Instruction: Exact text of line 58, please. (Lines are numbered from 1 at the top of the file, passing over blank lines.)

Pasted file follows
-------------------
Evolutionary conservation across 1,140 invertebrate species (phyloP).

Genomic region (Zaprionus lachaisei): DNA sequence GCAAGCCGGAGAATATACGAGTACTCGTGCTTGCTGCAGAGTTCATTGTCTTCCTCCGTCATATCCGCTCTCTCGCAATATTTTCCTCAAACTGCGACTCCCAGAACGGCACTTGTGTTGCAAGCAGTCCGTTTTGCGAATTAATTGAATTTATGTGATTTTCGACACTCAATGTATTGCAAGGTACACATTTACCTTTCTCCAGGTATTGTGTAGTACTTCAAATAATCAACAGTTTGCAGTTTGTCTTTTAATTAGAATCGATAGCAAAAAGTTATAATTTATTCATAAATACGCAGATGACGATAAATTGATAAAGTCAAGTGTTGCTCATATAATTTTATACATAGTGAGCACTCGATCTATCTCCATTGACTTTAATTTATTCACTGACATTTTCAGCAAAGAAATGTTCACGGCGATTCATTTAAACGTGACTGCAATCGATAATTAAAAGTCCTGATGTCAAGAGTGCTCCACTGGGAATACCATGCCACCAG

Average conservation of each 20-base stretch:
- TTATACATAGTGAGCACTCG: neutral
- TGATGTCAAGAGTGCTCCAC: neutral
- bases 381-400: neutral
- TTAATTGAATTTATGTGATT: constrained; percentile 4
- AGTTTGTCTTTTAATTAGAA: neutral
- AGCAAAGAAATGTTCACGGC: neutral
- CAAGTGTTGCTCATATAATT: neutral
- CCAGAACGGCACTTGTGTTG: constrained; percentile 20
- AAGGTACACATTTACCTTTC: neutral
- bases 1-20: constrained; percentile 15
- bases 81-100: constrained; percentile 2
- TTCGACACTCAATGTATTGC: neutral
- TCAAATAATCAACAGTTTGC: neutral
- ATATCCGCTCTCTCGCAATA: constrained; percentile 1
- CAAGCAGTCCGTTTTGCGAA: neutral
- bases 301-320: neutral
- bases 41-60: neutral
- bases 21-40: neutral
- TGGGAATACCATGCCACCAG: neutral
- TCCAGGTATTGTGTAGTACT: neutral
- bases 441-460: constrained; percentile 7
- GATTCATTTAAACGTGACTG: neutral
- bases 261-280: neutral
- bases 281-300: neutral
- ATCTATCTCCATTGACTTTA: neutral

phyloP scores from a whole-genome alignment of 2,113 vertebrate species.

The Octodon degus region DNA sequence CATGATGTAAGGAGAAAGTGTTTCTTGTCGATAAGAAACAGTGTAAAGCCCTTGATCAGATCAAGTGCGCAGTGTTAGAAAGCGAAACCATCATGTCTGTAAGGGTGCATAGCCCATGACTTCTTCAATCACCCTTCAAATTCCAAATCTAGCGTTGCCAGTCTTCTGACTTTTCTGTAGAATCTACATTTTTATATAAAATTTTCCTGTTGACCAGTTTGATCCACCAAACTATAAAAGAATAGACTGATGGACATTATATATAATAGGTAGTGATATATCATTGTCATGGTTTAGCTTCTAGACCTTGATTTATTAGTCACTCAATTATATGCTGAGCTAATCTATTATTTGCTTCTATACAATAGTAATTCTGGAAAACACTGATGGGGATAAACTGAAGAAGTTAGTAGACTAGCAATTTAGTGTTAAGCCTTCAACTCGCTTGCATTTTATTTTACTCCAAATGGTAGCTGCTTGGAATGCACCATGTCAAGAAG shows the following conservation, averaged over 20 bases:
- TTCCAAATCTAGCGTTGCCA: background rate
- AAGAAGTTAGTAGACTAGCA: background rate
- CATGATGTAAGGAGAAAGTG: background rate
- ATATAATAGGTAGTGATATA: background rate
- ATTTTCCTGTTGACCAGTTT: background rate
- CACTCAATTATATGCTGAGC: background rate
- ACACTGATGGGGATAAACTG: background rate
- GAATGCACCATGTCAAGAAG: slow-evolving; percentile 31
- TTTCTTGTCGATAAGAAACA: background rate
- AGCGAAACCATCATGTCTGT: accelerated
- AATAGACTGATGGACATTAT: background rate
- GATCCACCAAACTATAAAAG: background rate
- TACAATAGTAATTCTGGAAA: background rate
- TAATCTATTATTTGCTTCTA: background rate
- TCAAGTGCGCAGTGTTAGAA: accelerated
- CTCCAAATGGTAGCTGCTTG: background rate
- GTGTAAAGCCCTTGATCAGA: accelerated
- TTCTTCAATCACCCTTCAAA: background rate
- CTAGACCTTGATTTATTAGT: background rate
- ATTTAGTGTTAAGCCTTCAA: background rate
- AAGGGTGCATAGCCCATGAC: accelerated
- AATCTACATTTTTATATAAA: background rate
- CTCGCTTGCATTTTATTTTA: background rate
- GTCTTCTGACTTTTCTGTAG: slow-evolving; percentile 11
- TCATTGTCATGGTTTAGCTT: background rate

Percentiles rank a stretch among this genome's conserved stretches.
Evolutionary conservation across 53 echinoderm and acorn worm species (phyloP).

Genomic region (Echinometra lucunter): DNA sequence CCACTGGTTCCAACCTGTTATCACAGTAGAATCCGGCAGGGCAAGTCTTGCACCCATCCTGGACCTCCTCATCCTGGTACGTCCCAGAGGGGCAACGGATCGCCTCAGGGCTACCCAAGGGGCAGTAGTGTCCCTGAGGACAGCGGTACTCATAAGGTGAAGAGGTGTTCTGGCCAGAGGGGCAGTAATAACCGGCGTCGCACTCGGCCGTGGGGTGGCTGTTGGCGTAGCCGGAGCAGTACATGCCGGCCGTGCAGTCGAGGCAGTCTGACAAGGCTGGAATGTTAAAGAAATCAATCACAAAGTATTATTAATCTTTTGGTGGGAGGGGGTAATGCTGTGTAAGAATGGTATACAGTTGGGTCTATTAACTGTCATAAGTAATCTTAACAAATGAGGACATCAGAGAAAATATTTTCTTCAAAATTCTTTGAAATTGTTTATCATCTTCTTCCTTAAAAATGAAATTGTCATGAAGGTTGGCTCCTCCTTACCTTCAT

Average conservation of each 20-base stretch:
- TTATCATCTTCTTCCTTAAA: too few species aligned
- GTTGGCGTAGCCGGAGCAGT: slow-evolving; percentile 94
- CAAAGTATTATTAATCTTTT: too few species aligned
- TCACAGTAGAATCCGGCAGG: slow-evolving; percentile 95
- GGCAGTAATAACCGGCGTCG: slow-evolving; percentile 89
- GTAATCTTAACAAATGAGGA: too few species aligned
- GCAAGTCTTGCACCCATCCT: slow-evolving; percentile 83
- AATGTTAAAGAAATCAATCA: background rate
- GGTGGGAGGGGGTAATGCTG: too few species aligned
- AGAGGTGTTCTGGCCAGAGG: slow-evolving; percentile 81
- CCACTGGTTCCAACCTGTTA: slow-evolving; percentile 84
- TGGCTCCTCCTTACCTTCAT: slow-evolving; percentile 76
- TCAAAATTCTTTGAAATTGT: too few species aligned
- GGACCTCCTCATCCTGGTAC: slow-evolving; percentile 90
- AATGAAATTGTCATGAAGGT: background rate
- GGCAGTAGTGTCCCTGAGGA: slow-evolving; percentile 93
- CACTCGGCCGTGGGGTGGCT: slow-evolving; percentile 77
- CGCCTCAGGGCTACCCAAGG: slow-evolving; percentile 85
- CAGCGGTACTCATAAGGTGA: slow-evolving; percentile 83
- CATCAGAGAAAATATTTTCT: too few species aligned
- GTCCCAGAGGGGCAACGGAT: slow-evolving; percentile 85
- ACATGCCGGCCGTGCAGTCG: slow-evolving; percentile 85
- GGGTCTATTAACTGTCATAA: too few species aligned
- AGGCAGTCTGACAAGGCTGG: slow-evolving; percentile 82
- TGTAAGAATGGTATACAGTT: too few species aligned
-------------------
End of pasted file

Genomic region (Echinometra lucunter): DNA sequence CCACTGGTTCCAACCTGTTATCACAGTAGAATCCGGCAGGGCAAGTCTTGCACCCATCCTGGACCTCCTCATCCTGGTACGTCCCAGAGGGGCAACGGATCGCCTCAGGGCTACCCAAGGGGCAGTAGTGTCCCTGAGGACAGCGGTACTCATAAGGTGAAGAGGTGTTCTGGCCAGAGGGGCAGTAATAACCGGCGTCGCACTCGGCCGTGGGGTGGCTGTTGGCGTAGCCGGAGCAGTACATGCCGGCCGTGCAGTCGAGGCAGTCTGACAAGGCTGGAATGTTAAAGAAATCAATCACAAAGTATTATTAATCTTTTGGTGGGAGGGGGTAATGCTGTGTAAGAATGGTATACAGTTGGGTCTATTAACTGTCATAAGTAATCTTAACAAATGAGGACATCAGAGAAAATATTTTCTTCAAAATTCTTTGAAATTGTTTATCATCTTCTTCCTTAAAAATGAAATTGTCATGAAGGTTGGCTCCTCCTTACCTTCAT